October 26, 2014
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Bay View gears up for 29th annual ‘Manhattan at the Bay’
Warwick Beacon photo by Jessica A. Botelho
GETTING A LEG UP: Students at St. Mary’s Bay View Academy are busy preparing for the 29th annual performance of “Manhattan at the Bay,” a performance that entails them to transform the on-campus Wellness Center to resemble the streets of Manhattan. Amelia Goclowski, 15, a freshman from Cranston, and Madeline Tremont, 17, a junior from Rehoboth, Mass., practice dance moves.

Nearly 100 students at St. Mary’s Bay View Academy are preparing for the 29th annual cabaret production of “Manhattan at the Bay.”

"You have all your friends with you and it’s a lot of fun singing,” said freshman Michelle Tarain, 15. “It’s a great opportunity for us to learn more about music, too. It’s a great experience.”

Sophomore Hannah Shea, 16, said she’s enjoying it, as well. She’s pleased they will be performing a variety of songs from multiple genres.

“Some of them are familiar to us and some of them we don’t know, so we get to learn new songs, too,” Shea said.

The students auditioned in January and earned roles in the production, which features nine performances during the course of four days. Students and teachers of the all-girls Catholic school have transformed the on-campus Wellness Center to resemble the streets of Manhattan. With their theme, “Reach for the Stars,” they will show audiences a day in the life of a student.

“Through song and dance, we will take you on a journey,” said Artistic Director Christine D. Kavanagh, who also co-directs chamber chorus with Diane Gualtieri, the show’s musical director. “It’s an hour-and-20-minute extravaganza.”

Because students from grades 5 through 12 participate, audiences see youth of different ages and abilities perform. They will recreate the first day of school to the last day of classes.

“The idea is that one good teacher is worth more than 1,000 books,” Kavanagh said. “To quote the end of the show, ‘I am a teacher first, last and always,’ so we ultimately hope that we challenge students and give them something to hold onto in their lives. Not necessarily everyone goes to the Broadway stage, but it helps train them to be able to get up in front of a group of people.”

Lia Del Sesto, a 1992 Bay View graduate who is also Bay View’s director of alumni relations and external communications, agrees. She fondly remembers taking part in the production.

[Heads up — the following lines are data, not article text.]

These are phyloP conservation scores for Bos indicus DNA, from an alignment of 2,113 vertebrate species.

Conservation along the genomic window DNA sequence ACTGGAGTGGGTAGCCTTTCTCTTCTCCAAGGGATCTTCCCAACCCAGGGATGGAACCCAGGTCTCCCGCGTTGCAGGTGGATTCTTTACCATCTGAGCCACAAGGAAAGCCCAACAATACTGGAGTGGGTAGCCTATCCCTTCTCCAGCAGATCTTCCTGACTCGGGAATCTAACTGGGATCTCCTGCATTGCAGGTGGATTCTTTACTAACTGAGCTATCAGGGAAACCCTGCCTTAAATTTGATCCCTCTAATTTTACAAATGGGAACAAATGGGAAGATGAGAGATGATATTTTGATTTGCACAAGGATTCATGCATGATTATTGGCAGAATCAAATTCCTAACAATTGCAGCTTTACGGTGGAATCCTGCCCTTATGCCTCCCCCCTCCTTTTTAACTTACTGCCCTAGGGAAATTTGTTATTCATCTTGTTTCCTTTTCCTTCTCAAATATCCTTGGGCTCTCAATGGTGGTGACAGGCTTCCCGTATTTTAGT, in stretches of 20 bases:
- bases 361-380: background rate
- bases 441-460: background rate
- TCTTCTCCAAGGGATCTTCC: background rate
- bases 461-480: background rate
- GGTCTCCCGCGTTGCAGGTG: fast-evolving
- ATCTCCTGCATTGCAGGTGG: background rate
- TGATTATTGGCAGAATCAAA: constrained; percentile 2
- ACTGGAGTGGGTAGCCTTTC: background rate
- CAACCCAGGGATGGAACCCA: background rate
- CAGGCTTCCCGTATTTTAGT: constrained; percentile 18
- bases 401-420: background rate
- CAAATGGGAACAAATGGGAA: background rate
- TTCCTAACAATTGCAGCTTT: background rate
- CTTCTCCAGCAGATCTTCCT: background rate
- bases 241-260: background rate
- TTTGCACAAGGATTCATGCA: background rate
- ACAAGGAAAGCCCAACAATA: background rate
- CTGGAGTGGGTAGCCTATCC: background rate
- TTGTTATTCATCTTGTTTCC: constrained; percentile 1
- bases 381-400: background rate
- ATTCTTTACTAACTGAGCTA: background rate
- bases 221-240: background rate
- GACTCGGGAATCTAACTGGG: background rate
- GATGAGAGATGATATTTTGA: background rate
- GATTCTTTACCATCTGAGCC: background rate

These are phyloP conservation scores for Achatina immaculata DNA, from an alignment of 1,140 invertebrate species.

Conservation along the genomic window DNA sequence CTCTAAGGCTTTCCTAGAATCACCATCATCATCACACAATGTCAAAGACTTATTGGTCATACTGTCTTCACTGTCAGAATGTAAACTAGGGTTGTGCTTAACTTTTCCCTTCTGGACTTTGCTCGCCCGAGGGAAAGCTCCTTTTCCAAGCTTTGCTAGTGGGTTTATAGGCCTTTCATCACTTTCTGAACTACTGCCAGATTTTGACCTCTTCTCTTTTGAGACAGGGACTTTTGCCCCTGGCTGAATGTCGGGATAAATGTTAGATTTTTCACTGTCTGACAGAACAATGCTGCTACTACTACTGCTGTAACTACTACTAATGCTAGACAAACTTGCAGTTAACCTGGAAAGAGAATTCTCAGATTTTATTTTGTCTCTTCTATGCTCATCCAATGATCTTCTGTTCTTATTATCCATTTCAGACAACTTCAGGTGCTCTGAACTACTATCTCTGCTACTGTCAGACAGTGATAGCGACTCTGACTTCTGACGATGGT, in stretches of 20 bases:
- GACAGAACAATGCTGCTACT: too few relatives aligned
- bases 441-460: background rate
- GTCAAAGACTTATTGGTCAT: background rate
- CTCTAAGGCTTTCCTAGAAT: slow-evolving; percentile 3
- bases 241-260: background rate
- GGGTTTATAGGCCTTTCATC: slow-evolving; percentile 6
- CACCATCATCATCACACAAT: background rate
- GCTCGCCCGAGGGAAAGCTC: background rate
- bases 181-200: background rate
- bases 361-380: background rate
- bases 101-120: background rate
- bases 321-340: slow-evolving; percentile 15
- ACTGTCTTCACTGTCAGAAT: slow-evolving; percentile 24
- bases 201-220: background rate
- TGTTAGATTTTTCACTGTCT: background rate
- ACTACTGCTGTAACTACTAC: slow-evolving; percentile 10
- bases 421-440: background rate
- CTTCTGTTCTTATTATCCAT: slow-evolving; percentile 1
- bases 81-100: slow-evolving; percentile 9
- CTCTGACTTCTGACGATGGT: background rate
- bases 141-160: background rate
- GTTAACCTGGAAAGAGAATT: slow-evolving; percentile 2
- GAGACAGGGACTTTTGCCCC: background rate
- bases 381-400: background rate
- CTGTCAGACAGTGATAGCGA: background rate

As a professional vocalist that sings at weddings and other events, as well as participates in community theatre at Pawtucket Community Players, she said she still feels the benefits of being part of the show.

“Even if you don’t go on to theatre, you know what poise means and how to be confident,” she said. “It also teaches amazing time management skills.”

Lauren Bennett, a 2008 Bay View graduate who recently graduated from Mary Washington College, can relate. She said that although she and Del Sesto attended the school years apart, they reaped the same benefits from the experience.

Bennett also said it unifies the school.

“The camaraderie the kids have with this type of intense production helps them make life-lasting friendships and they also have a connection with the people who have run the show for the past 29 years,” she said. “It’s a sisterhood.”

Additionally, Kavanagh said it’s nice to integrate younger and older students, as the younger children look up to the older girls as role models.

“It gives them the opportunity to see how they start out in wonderment at the age of 10 or 11 and they imagine what they are going to be like at the age of 17,” she said. “They work at it and grow in every way.”

Kavanagh has been helping coordinate and direct the event since it’s inception alongside fellow teacher and choreographer Cindy LoSasso. Through the years, other teachers have joined the mix, including costume designer Arlene Vacchelli, sound manager and percussionist Karen Mellor and technical director John Boomer.

While they said students mostly operate the event, as they function the lights and create the set, the children recognize their teachers’ hard work.

“It takes a lot of patience to come up with a new idea every year,” Shea said.

The show kicks off April 26 and runs through the 29th. Thursday’s April 26 performance begins at 7 p.m., while Friday’s April 27 show will start at 7:30 p.m.

There are three showings on Saturday, April 28, including 4:30, 7 and 9:15 p.m. The final show is Sunday, April 29 at 3 p.m.

For tickets, which are $25 apiece, call 1-800-595-4849 or visit bayviewacademy.org/bay-view-today. All proceeds will benefit the school. Snacks and refreshments will be available. St. Mary’s Bay View Academy is located at 3070 Pawtucket Avenue in Riverside.


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